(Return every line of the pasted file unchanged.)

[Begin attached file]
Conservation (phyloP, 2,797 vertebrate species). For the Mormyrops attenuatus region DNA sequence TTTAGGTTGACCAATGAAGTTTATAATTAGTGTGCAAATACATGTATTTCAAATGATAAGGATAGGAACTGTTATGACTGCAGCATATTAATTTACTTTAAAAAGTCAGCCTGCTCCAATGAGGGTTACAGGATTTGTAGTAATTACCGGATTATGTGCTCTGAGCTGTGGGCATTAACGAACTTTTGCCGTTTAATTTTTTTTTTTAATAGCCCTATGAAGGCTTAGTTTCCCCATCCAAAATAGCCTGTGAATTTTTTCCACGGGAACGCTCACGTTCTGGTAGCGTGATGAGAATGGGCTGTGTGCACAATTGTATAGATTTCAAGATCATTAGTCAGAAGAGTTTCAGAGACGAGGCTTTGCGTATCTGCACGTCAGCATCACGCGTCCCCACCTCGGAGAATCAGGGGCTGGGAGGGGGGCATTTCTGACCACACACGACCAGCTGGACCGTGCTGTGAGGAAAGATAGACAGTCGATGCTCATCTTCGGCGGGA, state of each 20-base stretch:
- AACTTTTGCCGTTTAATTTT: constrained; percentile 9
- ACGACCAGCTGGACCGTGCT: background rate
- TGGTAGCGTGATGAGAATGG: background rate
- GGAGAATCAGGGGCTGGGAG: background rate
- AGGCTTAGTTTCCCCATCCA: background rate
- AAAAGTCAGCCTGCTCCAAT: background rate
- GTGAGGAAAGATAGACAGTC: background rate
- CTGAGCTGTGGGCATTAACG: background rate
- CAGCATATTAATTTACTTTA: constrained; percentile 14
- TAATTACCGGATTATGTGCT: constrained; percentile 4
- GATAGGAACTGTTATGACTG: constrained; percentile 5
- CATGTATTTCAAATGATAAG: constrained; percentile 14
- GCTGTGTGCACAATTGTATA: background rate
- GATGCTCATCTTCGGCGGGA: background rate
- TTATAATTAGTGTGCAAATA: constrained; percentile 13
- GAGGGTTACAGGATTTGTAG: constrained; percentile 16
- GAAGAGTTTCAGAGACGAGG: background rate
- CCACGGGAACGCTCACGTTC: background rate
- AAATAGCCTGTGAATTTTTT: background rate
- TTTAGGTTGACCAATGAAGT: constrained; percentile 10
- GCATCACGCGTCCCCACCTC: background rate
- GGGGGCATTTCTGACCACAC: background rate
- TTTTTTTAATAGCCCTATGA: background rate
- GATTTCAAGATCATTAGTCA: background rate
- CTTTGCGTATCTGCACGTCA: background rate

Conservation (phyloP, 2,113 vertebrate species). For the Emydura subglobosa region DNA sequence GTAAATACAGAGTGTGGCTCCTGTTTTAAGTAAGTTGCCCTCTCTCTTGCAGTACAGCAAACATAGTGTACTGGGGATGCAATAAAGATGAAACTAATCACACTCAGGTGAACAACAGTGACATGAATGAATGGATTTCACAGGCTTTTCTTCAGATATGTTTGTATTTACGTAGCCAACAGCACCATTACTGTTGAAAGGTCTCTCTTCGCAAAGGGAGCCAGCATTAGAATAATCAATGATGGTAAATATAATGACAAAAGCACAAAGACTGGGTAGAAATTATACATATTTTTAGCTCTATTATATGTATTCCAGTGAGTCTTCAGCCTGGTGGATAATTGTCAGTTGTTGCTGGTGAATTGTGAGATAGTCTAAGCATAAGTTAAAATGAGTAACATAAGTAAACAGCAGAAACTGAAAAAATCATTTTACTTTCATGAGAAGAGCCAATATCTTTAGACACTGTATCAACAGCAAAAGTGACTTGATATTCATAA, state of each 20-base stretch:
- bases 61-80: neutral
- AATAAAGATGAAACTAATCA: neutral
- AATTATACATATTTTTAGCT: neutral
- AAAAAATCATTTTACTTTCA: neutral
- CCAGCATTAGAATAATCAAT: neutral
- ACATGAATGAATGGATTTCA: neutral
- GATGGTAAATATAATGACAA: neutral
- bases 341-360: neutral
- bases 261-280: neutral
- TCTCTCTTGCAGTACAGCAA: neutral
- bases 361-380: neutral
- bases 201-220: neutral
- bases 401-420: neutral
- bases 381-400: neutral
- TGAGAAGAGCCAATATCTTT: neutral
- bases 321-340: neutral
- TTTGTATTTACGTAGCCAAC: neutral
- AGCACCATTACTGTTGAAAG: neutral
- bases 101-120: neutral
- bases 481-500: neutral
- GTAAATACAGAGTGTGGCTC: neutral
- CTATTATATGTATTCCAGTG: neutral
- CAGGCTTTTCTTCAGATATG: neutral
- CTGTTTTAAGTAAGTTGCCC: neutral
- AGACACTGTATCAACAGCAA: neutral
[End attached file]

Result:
Conservation (phyloP, 2,797 vertebrate species). For the Mormyrops attenuatus region DNA sequence TTTAGGTTGACCAATGAAGTTTATAATTAGTGTGCAAATACATGTATTTCAAATGATAAGGATAGGAACTGTTATGACTGCAGCATATTAATTTACTTTAAAAAGTCAGCCTGCTCCAATGAGGGTTACAGGATTTGTAGTAATTACCGGATTATGTGCTCTGAGCTGTGGGCATTAACGAACTTTTGCCGTTTAATTTTTTTTTTTAATAGCCCTATGAAGGCTTAGTTTCCCCATCCAAAATAGCCTGTGAATTTTTTCCACGGGAACGCTCACGTTCTGGTAGCGTGATGAGAATGGGCTGTGTGCACAATTGTATAGATTTCAAGATCATTAGTCAGAAGAGTTTCAGAGACGAGGCTTTGCGTATCTGCACGTCAGCATCACGCGTCCCCACCTCGGAGAATCAGGGGCTGGGAGGGGGGCATTTCTGACCACACACGACCAGCTGGACCGTGCTGTGAGGAAAGATAGACAGTCGATGCTCATCTTCGGCGGGA, state of each 20-base stretch:
- AACTTTTGCCGTTTAATTTT: constrained; percentile 9
- ACGACCAGCTGGACCGTGCT: background rate
- TGGTAGCGTGATGAGAATGG: background rate
- GGAGAATCAGGGGCTGGGAG: background rate
- AGGCTTAGTTTCCCCATCCA: background rate
- AAAAGTCAGCCTGCTCCAAT: background rate
- GTGAGGAAAGATAGACAGTC: background rate
- CTGAGCTGTGGGCATTAACG: background rate
- CAGCATATTAATTTACTTTA: constrained; percentile 14
- TAATTACCGGATTATGTGCT: constrained; percentile 4
- GATAGGAACTGTTATGACTG: constrained; percentile 5
- CATGTATTTCAAATGATAAG: constrained; percentile 14
- GCTGTGTGCACAATTGTATA: background rate
- GATGCTCATCTTCGGCGGGA: background rate
- TTATAATTAGTGTGCAAATA: constrained; percentile 13
- GAGGGTTACAGGATTTGTAG: constrained; percentile 16
- GAAGAGTTTCAGAGACGAGG: background rate
- CCACGGGAACGCTCACGTTC: background rate
- AAATAGCCTGTGAATTTTTT: background rate
- TTTAGGTTGACCAATGAAGT: constrained; percentile 10
- GCATCACGCGTCCCCACCTC: background rate
- GGGGGCATTTCTGACCACAC: background rate
- TTTTTTTAATAGCCCTATGA: background rate
- GATTTCAAGATCATTAGTCA: background rate
- CTTTGCGTATCTGCACGTCA: background rate

Conservation (phyloP, 2,113 vertebrate species). For the Emydura subglobosa region DNA sequence GTAAATACAGAGTGTGGCTCCTGTTTTAAGTAAGTTGCCCTCTCTCTTGCAGTACAGCAAACATAGTGTACTGGGGATGCAATAAAGATGAAACTAATCACACTCAGGTGAACAACAGTGACATGAATGAATGGATTTCACAGGCTTTTCTTCAGATATGTTTGTATTTACGTAGCCAACAGCACCATTACTGTTGAAAGGTCTCTCTTCGCAAAGGGAGCCAGCATTAGAATAATCAATGATGGTAAATATAATGACAAAAGCACAAAGACTGGGTAGAAATTATACATATTTTTAGCTCTATTATATGTATTCCAGTGAGTCTTCAGCCTGGTGGATAATTGTCAGTTGTTGCTGGTGAATTGTGAGATAGTCTAAGCATAAGTTAAAATGAGTAACATAAGTAAACAGCAGAAACTGAAAAAATCATTTTACTTTCATGAGAAGAGCCAATATCTTTAGACACTGTATCAACAGCAAAAGTGACTTGATATTCATAA, state of each 20-base stretch:
- bases 61-80: neutral
- AATAAAGATGAAACTAATCA: neutral
- AATTATACATATTTTTAGCT: neutral
- AAAAAATCATTTTACTTTCA: neutral
- CCAGCATTAGAATAATCAAT: neutral
- ACATGAATGAATGGATTTCA: neutral
- GATGGTAAATATAATGACAA: neutral
- bases 341-360: neutral
- bases 261-280: neutral
- TCTCTCTTGCAGTACAGCAA: neutral
- bases 361-380: neutral
- bases 201-220: neutral
- bases 401-420: neutral
- bases 381-400: neutral
- TGAGAAGAGCCAATATCTTT: neutral
- bases 321-340: neutral
- TTTGTATTTACGTAGCCAAC: neutral
- AGCACCATTACTGTTGAAAG: neutral
- bases 101-120: neutral
- bases 481-500: neutral
- GTAAATACAGAGTGTGGCTC: neutral
- CTATTATATGTATTCCAGTG: neutral
- CAGGCTTTTCTTCAGATATG: neutral
- CTGTTTTAAGTAAGTTGCCC: neutral
- AGACACTGTATCAACAGCAA: neutral